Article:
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The Tremendous Adventures of Major Gahagan William Makepeace Thackeray

Chapter II: Allyghur And Laswaree

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When the General, accompanied by his staff, entered the last line of fortifications, the brave old man raised me from the dead rhinoceros on which I was seated, and pressed me to his breast. But the excitement which had borne me through the fatigues and perils of that fearful day failed all of a sudden, and I wept like a child upon his shoulder.

Promotion, in our army, goes unluckily by seniority; nor is it in the power of the General-in-Chief to advance a Caesar, if he finds him in the capacity of a subaltern: MY reward for the above exploit was, therefore, not very rich. His Excellency had a favourite horn snuff-box (for, though exalted in station, he was in his habits most simple): of this, and about a quarter of an ounce of high-dried Welsh, which he always took, he made me a present, saying, in front of the line, "Accept this, Mr. Gahagan, as a token of respect from the first to the bravest officer in the army."

Calculating the snuff to be worth a halfpenny, I should say that fourpence was about the value of this gift: but it has at least this good effect--it serves to convince any person who doubts my story, that the facts of it are really true. I have left it at the office of my publisher, along with the extract from the Bengal Hurkaru, and anybody may examine both by applying in the counting-house of Mr. Cunningham. [1] That once popular expression, or proverb, "Are you up to snuff?" arose out of the above circumstance; for the officers of my corps, none of whom, except myself, had ventured on the storming party, used to twit me about this modest reward for my labours. Never mind! when they want me to storm a fort AGAIN, I shall know better.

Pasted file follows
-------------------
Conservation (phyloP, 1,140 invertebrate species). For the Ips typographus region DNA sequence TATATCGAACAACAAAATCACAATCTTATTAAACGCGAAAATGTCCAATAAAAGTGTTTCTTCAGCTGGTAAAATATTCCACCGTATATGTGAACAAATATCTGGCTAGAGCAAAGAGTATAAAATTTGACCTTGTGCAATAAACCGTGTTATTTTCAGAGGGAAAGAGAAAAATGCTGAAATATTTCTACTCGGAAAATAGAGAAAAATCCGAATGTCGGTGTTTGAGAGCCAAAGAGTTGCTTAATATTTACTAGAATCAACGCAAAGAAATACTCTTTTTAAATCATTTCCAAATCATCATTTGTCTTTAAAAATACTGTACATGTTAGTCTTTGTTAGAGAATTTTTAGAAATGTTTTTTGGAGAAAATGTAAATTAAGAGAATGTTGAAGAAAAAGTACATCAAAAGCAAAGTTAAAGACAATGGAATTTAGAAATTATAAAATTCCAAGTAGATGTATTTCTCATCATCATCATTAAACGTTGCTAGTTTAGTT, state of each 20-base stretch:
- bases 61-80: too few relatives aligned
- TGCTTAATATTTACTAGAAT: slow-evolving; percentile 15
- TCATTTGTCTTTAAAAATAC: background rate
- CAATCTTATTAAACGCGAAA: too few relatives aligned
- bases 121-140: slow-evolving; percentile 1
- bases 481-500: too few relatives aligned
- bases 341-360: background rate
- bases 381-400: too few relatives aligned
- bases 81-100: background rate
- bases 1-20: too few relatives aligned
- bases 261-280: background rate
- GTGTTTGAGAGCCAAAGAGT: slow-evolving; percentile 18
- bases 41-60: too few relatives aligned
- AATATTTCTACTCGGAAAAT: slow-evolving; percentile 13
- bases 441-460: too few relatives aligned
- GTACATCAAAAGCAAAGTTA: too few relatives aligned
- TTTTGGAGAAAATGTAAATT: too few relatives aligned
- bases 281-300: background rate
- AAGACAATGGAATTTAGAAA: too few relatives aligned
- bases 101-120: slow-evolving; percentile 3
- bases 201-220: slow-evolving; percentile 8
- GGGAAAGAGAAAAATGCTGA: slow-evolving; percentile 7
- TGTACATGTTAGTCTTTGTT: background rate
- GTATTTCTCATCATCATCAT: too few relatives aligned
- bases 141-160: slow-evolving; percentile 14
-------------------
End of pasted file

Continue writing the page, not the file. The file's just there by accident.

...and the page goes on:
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Well, immediately after the capture of this important fortress, Perron, who had been the life and soul of Scindiah's army, came in to us, with his family and treasure, and was passed over to the French settlements at Chandernagur. Bourquien took his command, and against him we now moved. The morning of the 11th of September found us upon the plains of Delhi.

It was a burning hot day, and we were all refreshing ourselves after the morning's march, when I, who was on the advanced picket along with O'Gawler of the King's Dragoons, was made aware of the enemy's neighbourhood in a very singular manner. O'Gawler and I were seated under a little canopy of horse-cloths, which we had formed to shelter us from the intolerable heat of the sun, and were discussing with great delight a few Manilla cheroots, and a stone jar of the most exquisite, cool, weak, refreshing sangaree. We had been playing cards the night before, and O'Gawler had lost to me seven hundred rupees. I emptied the last of the sangaree into the two pint tumblers out of which we were drinking, and holding mine up, said, "Here's better luck to you next time, O'Gawler!"

As I spoke the words--whish!--a cannon-ball cut the tumbler clean out of my hand, and plumped into poor O'Gawler's stomach. It settled him completely, and of course I never got my seven hundred rupees. Such are the uncertainties of war!

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The Tremendous Adventures of Major Gahagan
William Makepeace Thackeray

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